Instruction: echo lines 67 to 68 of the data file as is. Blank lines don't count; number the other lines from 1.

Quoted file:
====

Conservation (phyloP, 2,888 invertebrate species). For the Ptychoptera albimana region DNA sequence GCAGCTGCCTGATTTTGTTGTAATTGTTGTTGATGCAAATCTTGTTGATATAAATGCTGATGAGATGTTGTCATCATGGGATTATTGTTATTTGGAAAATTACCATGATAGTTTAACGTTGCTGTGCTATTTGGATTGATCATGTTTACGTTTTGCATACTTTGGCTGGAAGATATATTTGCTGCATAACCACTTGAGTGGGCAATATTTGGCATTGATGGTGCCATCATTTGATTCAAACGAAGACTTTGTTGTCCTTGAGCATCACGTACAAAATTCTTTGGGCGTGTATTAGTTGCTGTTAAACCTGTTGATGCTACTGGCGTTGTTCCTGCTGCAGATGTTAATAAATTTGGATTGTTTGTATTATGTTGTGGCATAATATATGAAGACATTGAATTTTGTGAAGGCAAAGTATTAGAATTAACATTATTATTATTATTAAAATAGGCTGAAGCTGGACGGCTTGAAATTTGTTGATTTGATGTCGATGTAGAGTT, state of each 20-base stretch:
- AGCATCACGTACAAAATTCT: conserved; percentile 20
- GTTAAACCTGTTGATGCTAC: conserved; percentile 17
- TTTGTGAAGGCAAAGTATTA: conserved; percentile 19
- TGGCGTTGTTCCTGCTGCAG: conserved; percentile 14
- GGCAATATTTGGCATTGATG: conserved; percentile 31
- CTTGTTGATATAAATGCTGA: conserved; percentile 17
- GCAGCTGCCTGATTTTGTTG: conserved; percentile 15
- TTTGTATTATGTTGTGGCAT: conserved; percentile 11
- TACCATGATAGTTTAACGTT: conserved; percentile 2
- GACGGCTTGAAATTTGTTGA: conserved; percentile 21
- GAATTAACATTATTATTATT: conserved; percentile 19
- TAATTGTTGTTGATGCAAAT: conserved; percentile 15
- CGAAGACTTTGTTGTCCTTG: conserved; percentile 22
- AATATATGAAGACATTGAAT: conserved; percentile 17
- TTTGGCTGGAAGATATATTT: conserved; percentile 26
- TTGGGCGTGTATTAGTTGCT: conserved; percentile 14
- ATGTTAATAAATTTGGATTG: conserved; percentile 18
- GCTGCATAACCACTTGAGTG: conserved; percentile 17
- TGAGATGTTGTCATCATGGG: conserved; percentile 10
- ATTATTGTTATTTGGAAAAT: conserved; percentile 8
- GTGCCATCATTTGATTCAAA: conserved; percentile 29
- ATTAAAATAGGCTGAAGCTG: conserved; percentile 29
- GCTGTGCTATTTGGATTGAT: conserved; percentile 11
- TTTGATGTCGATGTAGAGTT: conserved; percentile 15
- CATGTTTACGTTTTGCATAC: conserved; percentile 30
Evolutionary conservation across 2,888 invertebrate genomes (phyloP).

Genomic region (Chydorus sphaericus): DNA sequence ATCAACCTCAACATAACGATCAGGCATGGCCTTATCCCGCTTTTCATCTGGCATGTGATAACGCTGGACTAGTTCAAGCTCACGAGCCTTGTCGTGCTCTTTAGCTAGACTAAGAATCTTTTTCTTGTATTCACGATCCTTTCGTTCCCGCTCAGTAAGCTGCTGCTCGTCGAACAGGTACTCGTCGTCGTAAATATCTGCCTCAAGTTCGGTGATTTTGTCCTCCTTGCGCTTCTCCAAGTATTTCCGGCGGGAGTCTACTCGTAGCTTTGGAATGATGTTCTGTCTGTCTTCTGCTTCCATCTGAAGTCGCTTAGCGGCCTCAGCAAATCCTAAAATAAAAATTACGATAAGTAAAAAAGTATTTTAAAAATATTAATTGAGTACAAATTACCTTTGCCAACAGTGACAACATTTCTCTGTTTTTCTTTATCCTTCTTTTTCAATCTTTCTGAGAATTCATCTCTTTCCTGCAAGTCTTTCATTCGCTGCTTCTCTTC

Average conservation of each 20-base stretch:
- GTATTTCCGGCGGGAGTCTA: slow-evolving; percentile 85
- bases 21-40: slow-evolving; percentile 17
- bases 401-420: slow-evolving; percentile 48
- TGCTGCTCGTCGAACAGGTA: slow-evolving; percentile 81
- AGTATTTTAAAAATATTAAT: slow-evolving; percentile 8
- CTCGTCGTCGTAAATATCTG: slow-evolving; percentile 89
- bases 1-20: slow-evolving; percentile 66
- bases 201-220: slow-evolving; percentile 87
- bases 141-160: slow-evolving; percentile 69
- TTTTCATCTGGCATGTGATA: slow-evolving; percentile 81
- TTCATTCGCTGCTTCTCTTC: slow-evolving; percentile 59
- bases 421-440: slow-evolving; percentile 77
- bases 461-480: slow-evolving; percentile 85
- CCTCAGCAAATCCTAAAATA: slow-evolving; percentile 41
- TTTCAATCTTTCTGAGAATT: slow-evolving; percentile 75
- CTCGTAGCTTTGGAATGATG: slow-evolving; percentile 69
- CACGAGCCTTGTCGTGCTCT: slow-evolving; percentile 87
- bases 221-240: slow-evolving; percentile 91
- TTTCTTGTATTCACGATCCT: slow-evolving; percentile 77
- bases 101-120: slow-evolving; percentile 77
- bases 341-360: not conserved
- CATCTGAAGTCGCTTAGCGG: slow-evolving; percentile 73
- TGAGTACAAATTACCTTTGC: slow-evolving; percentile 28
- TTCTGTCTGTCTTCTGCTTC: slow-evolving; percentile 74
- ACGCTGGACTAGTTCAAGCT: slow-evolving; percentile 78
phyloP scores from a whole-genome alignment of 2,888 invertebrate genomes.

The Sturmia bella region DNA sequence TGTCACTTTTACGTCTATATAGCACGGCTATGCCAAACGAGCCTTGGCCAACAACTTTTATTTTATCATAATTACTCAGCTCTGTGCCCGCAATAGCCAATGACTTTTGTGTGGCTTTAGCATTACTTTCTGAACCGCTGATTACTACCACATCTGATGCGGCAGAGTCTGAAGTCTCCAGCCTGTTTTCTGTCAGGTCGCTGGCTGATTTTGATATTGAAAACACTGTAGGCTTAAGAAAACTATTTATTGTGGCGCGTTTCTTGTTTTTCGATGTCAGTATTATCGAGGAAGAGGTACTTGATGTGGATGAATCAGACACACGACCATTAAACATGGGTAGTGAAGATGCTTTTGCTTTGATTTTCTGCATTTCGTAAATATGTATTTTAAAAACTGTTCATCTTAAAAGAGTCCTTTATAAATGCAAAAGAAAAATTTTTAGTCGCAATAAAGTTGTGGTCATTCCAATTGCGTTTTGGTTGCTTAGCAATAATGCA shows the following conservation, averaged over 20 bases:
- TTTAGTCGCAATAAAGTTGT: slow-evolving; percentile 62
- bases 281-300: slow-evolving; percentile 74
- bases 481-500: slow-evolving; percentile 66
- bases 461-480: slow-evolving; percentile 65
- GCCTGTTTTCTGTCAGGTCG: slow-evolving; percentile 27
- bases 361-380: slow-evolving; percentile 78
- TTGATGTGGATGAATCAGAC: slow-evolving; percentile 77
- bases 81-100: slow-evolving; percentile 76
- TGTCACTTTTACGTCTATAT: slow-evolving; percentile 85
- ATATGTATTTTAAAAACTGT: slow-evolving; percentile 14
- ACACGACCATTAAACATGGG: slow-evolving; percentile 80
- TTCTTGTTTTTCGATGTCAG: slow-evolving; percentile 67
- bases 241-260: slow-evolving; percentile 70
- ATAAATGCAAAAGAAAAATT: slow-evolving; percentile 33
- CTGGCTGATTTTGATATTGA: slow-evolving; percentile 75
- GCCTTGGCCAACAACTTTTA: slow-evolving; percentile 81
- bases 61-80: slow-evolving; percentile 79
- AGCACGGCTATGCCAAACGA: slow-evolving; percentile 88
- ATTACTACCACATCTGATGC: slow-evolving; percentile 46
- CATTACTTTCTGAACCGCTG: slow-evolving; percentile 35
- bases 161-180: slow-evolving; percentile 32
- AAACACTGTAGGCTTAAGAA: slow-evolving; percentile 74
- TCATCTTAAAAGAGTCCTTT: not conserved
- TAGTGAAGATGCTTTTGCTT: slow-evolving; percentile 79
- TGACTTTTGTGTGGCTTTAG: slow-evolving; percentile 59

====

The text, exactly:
- ACACGACCATTAAACATGGG: slow-evolving; percentile 80
- TTCTTGTTTTTCGATGTCAG: slow-evolving; percentile 67